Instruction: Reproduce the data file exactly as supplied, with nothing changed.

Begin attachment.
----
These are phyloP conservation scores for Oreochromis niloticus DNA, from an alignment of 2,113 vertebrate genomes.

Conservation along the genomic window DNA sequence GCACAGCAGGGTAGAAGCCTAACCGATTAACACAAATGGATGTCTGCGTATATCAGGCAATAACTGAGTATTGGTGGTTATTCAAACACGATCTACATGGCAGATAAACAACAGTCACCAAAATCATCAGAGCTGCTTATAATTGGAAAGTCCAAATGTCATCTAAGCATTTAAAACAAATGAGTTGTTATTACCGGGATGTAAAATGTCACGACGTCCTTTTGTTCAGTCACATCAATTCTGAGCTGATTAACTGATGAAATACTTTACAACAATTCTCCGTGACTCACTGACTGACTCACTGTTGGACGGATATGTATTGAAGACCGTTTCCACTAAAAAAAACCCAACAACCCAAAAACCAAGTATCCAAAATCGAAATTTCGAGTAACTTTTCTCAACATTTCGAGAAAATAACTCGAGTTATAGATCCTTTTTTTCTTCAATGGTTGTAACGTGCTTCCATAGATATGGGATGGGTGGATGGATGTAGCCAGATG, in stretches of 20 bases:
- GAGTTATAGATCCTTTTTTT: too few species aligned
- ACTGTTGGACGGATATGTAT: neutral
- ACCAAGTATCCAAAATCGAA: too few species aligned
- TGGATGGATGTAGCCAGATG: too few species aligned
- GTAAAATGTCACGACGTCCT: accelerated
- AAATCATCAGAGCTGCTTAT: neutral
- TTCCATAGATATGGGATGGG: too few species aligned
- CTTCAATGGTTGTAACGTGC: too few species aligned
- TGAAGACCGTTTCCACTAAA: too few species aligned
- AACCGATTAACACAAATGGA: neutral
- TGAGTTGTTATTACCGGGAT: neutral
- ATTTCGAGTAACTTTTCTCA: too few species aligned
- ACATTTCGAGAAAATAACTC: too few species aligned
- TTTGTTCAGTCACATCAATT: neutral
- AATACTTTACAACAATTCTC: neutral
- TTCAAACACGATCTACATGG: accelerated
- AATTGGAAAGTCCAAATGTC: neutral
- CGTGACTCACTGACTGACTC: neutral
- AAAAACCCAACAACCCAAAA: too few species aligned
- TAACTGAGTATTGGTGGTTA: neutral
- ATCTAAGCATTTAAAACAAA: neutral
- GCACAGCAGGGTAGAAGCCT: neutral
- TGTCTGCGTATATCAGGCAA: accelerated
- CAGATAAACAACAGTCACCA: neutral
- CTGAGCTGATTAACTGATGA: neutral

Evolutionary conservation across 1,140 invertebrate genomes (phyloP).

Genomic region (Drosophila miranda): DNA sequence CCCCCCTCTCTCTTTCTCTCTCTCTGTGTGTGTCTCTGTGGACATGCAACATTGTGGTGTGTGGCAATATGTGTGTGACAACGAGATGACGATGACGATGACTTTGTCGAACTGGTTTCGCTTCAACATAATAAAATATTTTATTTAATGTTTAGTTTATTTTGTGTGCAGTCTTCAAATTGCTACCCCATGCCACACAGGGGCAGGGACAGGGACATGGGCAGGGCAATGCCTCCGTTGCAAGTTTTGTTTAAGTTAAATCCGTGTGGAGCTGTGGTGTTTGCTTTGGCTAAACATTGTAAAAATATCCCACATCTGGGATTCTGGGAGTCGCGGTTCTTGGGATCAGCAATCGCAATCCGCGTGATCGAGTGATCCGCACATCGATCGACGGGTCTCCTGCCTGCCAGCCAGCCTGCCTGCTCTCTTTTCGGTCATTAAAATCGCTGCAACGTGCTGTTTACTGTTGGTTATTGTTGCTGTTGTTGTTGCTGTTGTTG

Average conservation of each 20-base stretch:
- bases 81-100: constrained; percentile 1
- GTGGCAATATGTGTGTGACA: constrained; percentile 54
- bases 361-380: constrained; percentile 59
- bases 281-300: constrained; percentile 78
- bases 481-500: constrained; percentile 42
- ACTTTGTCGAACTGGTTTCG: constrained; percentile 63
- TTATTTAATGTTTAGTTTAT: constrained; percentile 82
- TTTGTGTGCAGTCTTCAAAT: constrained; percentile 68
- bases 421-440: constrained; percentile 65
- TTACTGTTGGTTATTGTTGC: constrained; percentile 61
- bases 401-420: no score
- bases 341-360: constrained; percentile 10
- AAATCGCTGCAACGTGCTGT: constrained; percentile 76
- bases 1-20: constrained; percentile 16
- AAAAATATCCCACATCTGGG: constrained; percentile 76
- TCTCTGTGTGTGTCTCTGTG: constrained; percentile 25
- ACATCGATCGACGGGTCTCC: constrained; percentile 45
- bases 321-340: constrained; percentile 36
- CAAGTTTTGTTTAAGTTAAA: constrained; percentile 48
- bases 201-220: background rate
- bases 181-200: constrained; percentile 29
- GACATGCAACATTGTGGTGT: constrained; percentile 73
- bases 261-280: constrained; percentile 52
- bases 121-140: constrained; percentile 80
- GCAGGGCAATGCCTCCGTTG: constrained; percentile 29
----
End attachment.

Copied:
These are phyloP conservation scores for Oreochromis niloticus DNA, from an alignment of 2,113 vertebrate genomes.

Conservation along the genomic window DNA sequence GCACAGCAGGGTAGAAGCCTAACCGATTAACACAAATGGATGTCTGCGTATATCAGGCAATAACTGAGTATTGGTGGTTATTCAAACACGATCTACATGGCAGATAAACAACAGTCACCAAAATCATCAGAGCTGCTTATAATTGGAAAGTCCAAATGTCATCTAAGCATTTAAAACAAATGAGTTGTTATTACCGGGATGTAAAATGTCACGACGTCCTTTTGTTCAGTCACATCAATTCTGAGCTGATTAACTGATGAAATACTTTACAACAATTCTCCGTGACTCACTGACTGACTCACTGTTGGACGGATATGTATTGAAGACCGTTTCCACTAAAAAAAACCCAACAACCCAAAAACCAAGTATCCAAAATCGAAATTTCGAGTAACTTTTCTCAACATTTCGAGAAAATAACTCGAGTTATAGATCCTTTTTTTCTTCAATGGTTGTAACGTGCTTCCATAGATATGGGATGGGTGGATGGATGTAGCCAGATG, in stretches of 20 bases:
- GAGTTATAGATCCTTTTTTT: too few species aligned
- ACTGTTGGACGGATATGTAT: neutral
- ACCAAGTATCCAAAATCGAA: too few species aligned
- TGGATGGATGTAGCCAGATG: too few species aligned
- GTAAAATGTCACGACGTCCT: accelerated
- AAATCATCAGAGCTGCTTAT: neutral
- TTCCATAGATATGGGATGGG: too few species aligned
- CTTCAATGGTTGTAACGTGC: too few species aligned
- TGAAGACCGTTTCCACTAAA: too few species aligned
- AACCGATTAACACAAATGGA: neutral
- TGAGTTGTTATTACCGGGAT: neutral
- ATTTCGAGTAACTTTTCTCA: too few species aligned
- ACATTTCGAGAAAATAACTC: too few species aligned
- TTTGTTCAGTCACATCAATT: neutral
- AATACTTTACAACAATTCTC: neutral
- TTCAAACACGATCTACATGG: accelerated
- AATTGGAAAGTCCAAATGTC: neutral
- CGTGACTCACTGACTGACTC: neutral
- AAAAACCCAACAACCCAAAA: too few species aligned
- TAACTGAGTATTGGTGGTTA: neutral
- ATCTAAGCATTTAAAACAAA: neutral
- GCACAGCAGGGTAGAAGCCT: neutral
- TGTCTGCGTATATCAGGCAA: accelerated
- CAGATAAACAACAGTCACCA: neutral
- CTGAGCTGATTAACTGATGA: neutral

Evolutionary conservation across 1,140 invertebrate genomes (phyloP).

Genomic region (Drosophila miranda): DNA sequence CCCCCCTCTCTCTTTCTCTCTCTCTGTGTGTGTCTCTGTGGACATGCAACATTGTGGTGTGTGGCAATATGTGTGTGACAACGAGATGACGATGACGATGACTTTGTCGAACTGGTTTCGCTTCAACATAATAAAATATTTTATTTAATGTTTAGTTTATTTTGTGTGCAGTCTTCAAATTGCTACCCCATGCCACACAGGGGCAGGGACAGGGACATGGGCAGGGCAATGCCTCCGTTGCAAGTTTTGTTTAAGTTAAATCCGTGTGGAGCTGTGGTGTTTGCTTTGGCTAAACATTGTAAAAATATCCCACATCTGGGATTCTGGGAGTCGCGGTTCTTGGGATCAGCAATCGCAATCCGCGTGATCGAGTGATCCGCACATCGATCGACGGGTCTCCTGCCTGCCAGCCAGCCTGCCTGCTCTCTTTTCGGTCATTAAAATCGCTGCAACGTGCTGTTTACTGTTGGTTATTGTTGCTGTTGTTGTTGCTGTTGTTG

Average conservation of each 20-base stretch:
- bases 81-100: constrained; percentile 1
- GTGGCAATATGTGTGTGACA: constrained; percentile 54
- bases 361-380: constrained; percentile 59
- bases 281-300: constrained; percentile 78
- bases 481-500: constrained; percentile 42
- ACTTTGTCGAACTGGTTTCG: constrained; percentile 63
- TTATTTAATGTTTAGTTTAT: constrained; percentile 82
- TTTGTGTGCAGTCTTCAAAT: constrained; percentile 68
- bases 421-440: constrained; percentile 65
- TTACTGTTGGTTATTGTTGC: constrained; percentile 61
- bases 401-420: no score
- bases 341-360: constrained; percentile 10
- AAATCGCTGCAACGTGCTGT: constrained; percentile 76
- bases 1-20: constrained; percentile 16
- AAAAATATCCCACATCTGGG: constrained; percentile 76
- TCTCTGTGTGTGTCTCTGTG: constrained; percentile 25
- ACATCGATCGACGGGTCTCC: constrained; percentile 45
- bases 321-340: constrained; percentile 36
- CAAGTTTTGTTTAAGTTAAA: constrained; percentile 48
- bases 201-220: background rate
- bases 181-200: constrained; percentile 29
- GACATGCAACATTGTGGTGT: constrained; percentile 73
- bases 261-280: constrained; percentile 52
- bases 121-140: constrained; percentile 80
- GCAGGGCAATGCCTCCGTTG: constrained; percentile 29